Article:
Being a professional in the marketing and advertising field I completely understand the use of stereotypes. We have to have them to reach out to a target audience affectively. Take the standard 35 year old mom. A helpful stereotype for marketers for this demographic is that her hobbies mostly consist of activities with her family. She probably is active on social media and enjoys providing some type of motherly act for her family. Whether it’s cooking, housework or just making sure that everyone in the family is happy she’s all about the role of being a mom (whatever that may mean to her).

That’s an example of a useful, non-offensive stereotype. There’s a clear difference between how a mom is stereotyped and how a dad is when it comes to advertising. If it’s taking care of the house, kids, etc the dad is often the incompetent one. When it comes to everything else (deodorant, cars, beer) we are focused on sex and things that make us “manly.” It contradicts the social trend of changing roles. More women are getting college degrees than men. 38% of dads are the primary caregiver of the child (up 17% in 10 years). We are moving closer to not having defined roles as parents. You’re don’t have the characteristics of a “dad” or “mom.” You’re just a parent. Both are responsible for nurturing, loving, watching, interacting and developing their children.

I talked about this in a past post, so I won’t keep building on this. I am happy for this new role of the “21st century dad.” Sure, it means being a man is being more vulnerable. Sure, you have to show your feelings, realize when you’re wrong, and let your wife take a shot at her dreams outside of family life.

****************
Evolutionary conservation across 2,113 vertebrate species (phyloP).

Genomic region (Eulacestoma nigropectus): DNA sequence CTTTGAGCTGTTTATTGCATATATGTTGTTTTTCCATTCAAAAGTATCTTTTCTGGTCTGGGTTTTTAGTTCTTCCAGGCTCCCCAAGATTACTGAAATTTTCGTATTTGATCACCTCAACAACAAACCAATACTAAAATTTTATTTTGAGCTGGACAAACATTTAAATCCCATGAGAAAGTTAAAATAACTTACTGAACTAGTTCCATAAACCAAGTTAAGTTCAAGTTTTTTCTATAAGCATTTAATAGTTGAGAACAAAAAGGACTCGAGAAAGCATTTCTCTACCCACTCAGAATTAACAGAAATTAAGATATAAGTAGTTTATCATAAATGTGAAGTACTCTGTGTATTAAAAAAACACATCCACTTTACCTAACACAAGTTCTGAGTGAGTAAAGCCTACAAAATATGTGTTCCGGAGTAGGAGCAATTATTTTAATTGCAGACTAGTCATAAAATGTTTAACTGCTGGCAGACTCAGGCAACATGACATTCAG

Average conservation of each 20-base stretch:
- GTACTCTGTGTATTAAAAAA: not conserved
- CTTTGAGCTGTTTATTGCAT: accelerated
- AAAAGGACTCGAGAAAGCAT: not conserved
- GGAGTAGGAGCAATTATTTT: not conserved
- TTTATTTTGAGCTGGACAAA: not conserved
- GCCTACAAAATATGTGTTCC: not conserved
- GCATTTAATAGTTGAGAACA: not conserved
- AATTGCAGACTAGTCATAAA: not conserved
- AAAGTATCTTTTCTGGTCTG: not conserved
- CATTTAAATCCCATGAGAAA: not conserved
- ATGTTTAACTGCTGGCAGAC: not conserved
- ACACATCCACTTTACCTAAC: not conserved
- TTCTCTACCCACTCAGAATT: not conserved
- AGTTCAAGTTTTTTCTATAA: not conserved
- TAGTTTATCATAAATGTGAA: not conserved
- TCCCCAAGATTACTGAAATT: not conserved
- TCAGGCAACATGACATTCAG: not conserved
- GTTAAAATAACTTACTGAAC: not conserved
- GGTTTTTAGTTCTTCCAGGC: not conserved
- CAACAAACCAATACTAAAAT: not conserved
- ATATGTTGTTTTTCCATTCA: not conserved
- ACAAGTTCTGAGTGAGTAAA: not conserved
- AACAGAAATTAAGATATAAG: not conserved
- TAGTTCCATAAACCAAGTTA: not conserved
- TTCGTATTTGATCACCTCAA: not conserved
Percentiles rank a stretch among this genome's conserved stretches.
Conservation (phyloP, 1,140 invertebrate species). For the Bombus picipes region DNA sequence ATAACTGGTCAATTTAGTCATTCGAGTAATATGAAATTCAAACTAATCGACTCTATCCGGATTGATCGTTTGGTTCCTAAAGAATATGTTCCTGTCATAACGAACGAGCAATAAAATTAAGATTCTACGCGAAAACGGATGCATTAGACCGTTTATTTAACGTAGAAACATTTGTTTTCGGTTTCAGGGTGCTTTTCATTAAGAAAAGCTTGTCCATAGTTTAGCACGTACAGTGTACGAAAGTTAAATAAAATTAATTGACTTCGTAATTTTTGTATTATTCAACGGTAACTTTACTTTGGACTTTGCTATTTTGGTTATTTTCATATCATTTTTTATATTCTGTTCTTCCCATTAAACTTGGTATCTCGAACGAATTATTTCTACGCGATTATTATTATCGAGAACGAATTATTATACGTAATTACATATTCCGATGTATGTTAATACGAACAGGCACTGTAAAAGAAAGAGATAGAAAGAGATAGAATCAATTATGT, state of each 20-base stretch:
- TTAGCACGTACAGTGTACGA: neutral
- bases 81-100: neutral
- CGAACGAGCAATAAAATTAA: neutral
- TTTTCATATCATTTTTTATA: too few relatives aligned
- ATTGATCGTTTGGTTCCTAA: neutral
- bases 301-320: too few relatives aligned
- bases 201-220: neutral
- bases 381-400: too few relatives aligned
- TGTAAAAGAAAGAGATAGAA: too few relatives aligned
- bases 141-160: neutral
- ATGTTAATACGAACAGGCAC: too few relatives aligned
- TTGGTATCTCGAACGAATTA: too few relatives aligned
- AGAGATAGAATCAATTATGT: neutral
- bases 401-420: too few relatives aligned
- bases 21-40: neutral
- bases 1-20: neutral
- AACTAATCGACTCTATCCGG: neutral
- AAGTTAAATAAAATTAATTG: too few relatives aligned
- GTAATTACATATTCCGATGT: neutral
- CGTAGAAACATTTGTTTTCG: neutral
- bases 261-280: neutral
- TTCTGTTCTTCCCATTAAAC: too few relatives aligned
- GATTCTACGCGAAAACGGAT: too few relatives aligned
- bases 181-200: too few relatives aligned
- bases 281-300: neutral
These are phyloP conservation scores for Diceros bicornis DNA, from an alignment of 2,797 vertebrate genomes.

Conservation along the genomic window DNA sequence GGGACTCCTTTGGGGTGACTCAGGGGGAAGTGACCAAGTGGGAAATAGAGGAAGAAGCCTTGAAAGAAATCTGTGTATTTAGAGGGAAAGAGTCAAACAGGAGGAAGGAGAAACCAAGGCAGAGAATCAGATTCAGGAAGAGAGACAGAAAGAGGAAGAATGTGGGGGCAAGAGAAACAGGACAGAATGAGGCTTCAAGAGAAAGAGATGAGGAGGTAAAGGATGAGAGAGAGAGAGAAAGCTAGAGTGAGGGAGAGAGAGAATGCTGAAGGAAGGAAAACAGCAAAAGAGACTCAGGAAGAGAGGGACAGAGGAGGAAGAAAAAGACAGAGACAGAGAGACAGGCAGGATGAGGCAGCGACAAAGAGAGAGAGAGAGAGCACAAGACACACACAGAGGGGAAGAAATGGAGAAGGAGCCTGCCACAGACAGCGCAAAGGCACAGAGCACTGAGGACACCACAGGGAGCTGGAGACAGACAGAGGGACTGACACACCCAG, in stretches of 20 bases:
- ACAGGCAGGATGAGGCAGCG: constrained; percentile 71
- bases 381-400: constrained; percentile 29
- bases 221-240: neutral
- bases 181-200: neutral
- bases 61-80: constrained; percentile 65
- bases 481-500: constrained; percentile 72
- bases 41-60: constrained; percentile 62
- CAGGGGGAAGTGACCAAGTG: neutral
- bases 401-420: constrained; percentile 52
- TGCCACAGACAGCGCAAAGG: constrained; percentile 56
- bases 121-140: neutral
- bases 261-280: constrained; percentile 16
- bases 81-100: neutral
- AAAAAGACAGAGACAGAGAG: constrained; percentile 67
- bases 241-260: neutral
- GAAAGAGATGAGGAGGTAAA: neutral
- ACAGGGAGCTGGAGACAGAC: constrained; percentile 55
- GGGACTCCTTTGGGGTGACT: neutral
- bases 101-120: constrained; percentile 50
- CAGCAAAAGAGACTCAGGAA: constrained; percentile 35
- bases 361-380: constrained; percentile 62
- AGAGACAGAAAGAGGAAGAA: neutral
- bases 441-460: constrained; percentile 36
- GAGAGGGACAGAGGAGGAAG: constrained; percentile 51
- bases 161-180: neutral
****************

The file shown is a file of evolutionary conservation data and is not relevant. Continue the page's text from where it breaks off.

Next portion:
I’m a firm believer that we go in cycles as a society. Something gets bad. We become aware. We change it. It gets better. It gets worse. We become aware. So on and so on. We are very aware of what an absentee father does to a kid’s development. We are highly aware of the high divorce rate and what that does to families. We recognize this and men who are willing to realize that they need to be more of an involved parent will have well developed kids and happier marriages.

I also believe that we make a point to place blame on others for our misfortunes. Should marketers realize that they need to change the way they look at dads? Yes. Are men making more daily household purchasing decisions? I believe so. But let’s not put all of our energy into talking about how mistreated we are as dads. Let’s focus on being more involved, loving and nurturing dads. We will be happier. Our partners will be happier. Our kids will be happier. By doing all of that we organically change the way others think.